Foreign exchange markets

BIS Annual Economic Report  | 
24 June 2007

The main trends in foreign exchange markets over 2006 and the first four months of 2007 were the gradual depreciation of the US dollar, the more marked depreciation of the yen, and the appreciation of the euro in trade-weighted terms. Foreign exchange markets were characterised by high levels of trading activity and historically low volatility, although there were two episodes of higher volatility: in May-June 2006 and in late February-March 2007.

Three main factors drove exchange rate developments during the period under review. Interest rate differentials influenced a number of exchange rates, in part through the continuing build-up of carry trades. The accumulation of official foreign exchange reserves limited the effects of upward pressure on currencies in the Asian region and in a number of oil-exporting countries. Global imbalances affected the extent to which some currencies responded to episodes of increased volatility across financial markets.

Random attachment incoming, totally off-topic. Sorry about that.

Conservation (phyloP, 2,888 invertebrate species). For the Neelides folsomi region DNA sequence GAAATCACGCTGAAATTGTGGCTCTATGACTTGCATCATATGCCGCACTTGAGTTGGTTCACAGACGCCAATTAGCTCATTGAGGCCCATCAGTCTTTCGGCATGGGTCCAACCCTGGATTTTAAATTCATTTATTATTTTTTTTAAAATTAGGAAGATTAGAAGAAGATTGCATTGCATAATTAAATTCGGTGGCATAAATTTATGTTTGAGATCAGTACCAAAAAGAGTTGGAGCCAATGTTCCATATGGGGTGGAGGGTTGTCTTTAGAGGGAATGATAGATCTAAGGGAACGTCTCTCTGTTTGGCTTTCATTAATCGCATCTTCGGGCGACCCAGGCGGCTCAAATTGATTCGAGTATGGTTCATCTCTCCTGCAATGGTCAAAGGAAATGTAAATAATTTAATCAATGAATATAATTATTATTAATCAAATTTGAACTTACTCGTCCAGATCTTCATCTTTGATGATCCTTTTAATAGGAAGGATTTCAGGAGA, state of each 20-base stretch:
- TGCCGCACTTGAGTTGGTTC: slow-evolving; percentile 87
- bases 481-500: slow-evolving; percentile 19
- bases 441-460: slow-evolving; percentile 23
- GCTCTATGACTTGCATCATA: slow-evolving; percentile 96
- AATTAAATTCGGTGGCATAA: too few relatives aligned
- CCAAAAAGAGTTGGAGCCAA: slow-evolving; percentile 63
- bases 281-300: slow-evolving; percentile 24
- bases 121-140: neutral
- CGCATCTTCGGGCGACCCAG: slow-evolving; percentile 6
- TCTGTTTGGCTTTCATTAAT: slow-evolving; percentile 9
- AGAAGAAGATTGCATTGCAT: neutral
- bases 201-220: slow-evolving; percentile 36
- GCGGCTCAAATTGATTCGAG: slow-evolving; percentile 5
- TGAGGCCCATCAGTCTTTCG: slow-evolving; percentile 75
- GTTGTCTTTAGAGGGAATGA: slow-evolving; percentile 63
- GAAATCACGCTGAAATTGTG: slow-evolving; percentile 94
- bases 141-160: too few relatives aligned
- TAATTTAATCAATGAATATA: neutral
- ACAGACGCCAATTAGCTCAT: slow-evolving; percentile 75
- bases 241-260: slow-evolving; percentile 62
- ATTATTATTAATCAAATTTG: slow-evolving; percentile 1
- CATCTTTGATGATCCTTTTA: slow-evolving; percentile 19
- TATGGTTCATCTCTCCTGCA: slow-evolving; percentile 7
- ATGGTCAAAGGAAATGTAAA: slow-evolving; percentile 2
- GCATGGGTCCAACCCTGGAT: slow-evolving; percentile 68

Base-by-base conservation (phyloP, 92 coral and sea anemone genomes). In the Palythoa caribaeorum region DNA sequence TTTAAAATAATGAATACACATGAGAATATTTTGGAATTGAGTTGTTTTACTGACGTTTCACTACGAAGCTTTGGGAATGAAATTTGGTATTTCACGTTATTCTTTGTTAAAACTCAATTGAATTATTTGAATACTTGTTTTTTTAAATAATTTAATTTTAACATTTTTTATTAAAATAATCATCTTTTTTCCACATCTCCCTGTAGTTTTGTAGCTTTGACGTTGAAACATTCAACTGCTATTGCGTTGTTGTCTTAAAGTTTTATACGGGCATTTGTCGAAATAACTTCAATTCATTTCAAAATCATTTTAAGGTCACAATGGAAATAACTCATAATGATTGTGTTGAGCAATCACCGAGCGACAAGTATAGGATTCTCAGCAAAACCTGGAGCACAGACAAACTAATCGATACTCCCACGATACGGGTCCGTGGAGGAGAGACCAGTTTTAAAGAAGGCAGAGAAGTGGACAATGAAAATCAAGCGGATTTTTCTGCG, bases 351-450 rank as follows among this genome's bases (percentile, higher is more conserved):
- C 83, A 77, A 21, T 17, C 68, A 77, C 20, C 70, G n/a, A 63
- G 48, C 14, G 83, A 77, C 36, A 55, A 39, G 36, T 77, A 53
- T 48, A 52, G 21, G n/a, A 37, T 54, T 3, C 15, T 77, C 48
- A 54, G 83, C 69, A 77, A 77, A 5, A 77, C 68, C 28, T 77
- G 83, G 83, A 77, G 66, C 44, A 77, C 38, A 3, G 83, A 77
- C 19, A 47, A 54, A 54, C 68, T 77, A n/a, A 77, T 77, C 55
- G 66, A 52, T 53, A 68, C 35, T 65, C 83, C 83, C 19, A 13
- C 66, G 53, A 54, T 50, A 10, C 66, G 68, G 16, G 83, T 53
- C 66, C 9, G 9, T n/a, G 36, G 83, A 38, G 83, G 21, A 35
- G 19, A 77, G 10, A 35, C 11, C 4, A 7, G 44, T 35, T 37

Several trends in central bank foreign exchange reserve management practices potentially have implications for financial markets and raise challenges for central bank decision-makers. The trends include an increased focus on returns, a strengthening of internal governance and risk management, and a greater degree of public disclosure. In turn, these trends have been underpinned by several key developments in the economic and institutional environment, such as the large accumulation of reserves by some countries, advances in financial technology and the development of financial markets, and changes in the external governance environment within which central banks operate.